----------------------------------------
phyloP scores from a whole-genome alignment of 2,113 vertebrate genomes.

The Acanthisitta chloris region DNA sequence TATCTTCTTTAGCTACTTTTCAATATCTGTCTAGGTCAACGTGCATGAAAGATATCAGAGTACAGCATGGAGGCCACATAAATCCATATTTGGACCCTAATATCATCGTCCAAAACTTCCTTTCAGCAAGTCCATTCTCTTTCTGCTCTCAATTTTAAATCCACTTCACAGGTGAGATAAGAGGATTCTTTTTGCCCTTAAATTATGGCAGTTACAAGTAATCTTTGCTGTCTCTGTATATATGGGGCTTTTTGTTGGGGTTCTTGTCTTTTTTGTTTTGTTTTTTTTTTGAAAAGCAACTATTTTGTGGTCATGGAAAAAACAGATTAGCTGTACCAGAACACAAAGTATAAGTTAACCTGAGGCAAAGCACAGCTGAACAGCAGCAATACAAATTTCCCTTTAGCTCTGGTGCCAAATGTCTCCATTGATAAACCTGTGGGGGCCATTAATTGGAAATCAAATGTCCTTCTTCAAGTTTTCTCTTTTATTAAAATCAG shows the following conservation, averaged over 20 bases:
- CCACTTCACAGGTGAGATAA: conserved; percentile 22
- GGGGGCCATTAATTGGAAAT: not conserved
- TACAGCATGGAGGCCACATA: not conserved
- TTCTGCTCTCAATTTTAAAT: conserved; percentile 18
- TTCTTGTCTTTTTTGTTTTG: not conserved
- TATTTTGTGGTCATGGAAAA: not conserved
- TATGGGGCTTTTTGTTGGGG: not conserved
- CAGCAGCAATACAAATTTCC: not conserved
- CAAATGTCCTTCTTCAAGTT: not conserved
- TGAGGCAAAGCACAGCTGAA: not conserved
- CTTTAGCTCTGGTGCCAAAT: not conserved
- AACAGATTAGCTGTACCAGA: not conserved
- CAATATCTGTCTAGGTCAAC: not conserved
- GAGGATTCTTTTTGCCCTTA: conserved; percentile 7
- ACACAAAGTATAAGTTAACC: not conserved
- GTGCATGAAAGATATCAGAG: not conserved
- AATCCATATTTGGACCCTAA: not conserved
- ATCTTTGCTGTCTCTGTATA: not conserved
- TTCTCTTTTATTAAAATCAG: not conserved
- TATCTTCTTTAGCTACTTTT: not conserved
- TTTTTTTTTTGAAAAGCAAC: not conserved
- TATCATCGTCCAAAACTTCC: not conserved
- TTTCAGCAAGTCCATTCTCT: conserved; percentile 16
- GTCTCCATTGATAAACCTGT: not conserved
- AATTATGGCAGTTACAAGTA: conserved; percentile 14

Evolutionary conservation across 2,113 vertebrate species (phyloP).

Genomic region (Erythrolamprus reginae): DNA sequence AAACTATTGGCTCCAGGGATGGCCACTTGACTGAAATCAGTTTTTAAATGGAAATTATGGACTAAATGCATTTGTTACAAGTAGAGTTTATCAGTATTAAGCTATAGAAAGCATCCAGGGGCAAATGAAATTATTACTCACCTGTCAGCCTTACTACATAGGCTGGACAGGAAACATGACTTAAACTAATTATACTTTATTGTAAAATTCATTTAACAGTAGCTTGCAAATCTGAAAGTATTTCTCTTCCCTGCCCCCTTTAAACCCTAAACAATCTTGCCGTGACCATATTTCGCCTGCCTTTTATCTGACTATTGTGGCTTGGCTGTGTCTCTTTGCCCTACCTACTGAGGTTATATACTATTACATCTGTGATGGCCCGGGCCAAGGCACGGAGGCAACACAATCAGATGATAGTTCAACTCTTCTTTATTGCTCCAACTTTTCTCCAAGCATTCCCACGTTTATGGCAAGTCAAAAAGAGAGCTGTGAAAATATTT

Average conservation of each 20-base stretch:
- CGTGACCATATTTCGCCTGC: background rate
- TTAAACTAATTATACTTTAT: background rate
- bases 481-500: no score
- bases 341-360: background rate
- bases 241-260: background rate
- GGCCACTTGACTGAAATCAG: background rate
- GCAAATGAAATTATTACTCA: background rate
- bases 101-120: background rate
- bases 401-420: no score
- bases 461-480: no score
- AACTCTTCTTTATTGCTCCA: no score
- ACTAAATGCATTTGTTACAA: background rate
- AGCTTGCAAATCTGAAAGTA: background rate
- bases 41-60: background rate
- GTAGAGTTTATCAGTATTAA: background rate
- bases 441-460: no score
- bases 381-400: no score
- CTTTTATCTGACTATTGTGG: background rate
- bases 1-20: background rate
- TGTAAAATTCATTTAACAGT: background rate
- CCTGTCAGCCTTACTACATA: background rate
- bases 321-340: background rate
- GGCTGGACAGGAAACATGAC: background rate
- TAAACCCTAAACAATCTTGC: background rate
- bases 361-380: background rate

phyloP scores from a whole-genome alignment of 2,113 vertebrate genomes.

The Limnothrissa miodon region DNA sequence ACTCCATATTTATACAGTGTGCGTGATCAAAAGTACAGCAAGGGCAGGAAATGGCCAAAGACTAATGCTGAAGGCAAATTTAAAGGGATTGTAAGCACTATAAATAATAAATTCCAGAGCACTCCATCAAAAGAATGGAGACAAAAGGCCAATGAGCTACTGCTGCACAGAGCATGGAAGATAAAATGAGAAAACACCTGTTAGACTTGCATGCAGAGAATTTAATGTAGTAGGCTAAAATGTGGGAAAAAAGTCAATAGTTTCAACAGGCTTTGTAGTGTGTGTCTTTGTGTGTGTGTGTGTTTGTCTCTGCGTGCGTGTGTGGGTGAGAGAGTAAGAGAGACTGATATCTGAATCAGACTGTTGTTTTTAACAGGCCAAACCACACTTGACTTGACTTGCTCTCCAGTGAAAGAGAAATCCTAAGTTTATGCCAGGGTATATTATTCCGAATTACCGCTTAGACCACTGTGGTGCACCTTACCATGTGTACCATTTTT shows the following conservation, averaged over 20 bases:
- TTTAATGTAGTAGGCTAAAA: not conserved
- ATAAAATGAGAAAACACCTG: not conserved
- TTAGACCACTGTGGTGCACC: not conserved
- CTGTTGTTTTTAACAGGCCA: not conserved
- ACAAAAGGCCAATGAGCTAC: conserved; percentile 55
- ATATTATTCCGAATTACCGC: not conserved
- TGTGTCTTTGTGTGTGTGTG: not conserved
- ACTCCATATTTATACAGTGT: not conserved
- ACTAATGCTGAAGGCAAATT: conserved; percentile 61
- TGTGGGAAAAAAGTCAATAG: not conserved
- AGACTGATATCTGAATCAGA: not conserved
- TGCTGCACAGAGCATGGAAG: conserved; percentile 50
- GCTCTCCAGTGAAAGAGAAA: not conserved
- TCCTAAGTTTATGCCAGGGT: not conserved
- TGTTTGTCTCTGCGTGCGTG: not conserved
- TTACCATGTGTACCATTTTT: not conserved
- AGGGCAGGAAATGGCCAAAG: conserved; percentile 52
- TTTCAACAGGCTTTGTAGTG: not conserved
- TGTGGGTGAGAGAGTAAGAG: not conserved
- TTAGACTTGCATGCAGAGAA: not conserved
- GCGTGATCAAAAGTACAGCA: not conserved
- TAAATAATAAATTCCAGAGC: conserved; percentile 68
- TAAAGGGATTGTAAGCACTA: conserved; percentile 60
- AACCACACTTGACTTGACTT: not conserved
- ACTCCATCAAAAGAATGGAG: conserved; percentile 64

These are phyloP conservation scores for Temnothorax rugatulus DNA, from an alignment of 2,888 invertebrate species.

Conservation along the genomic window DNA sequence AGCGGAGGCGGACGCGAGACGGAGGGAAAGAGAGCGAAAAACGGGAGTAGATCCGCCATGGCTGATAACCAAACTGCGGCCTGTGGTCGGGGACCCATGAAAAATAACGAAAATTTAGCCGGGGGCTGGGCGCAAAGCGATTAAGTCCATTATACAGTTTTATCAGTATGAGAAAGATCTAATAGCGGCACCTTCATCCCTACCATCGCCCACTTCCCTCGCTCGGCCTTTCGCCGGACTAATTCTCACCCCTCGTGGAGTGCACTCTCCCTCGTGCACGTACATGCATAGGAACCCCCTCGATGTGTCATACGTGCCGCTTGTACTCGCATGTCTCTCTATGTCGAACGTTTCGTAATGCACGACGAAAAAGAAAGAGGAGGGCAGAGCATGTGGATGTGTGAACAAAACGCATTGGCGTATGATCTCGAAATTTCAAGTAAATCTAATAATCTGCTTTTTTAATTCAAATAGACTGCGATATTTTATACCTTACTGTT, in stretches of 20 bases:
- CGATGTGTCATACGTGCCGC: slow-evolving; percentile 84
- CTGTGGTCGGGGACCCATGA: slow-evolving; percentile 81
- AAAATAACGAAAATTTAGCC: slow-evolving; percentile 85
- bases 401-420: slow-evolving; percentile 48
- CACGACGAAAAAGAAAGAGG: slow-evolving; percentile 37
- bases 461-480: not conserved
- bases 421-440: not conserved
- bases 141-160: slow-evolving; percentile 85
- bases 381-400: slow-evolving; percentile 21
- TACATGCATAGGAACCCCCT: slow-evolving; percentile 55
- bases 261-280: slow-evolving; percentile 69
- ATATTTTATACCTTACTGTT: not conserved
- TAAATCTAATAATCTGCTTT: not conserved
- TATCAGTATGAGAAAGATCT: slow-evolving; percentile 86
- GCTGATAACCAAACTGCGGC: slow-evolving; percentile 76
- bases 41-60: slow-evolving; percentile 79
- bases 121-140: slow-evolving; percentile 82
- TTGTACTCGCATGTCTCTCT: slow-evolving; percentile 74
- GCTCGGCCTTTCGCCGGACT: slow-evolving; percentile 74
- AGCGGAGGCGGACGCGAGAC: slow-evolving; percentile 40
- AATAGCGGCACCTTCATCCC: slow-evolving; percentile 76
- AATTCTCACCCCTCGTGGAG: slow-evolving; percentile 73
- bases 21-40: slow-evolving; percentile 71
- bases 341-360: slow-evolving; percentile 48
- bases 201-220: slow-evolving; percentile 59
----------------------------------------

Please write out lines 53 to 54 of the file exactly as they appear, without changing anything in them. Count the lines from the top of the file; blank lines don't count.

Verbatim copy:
- GGCTGGACAGGAAACATGAC: background rate
- TAAACCCTAAACAATCTTGC: background rate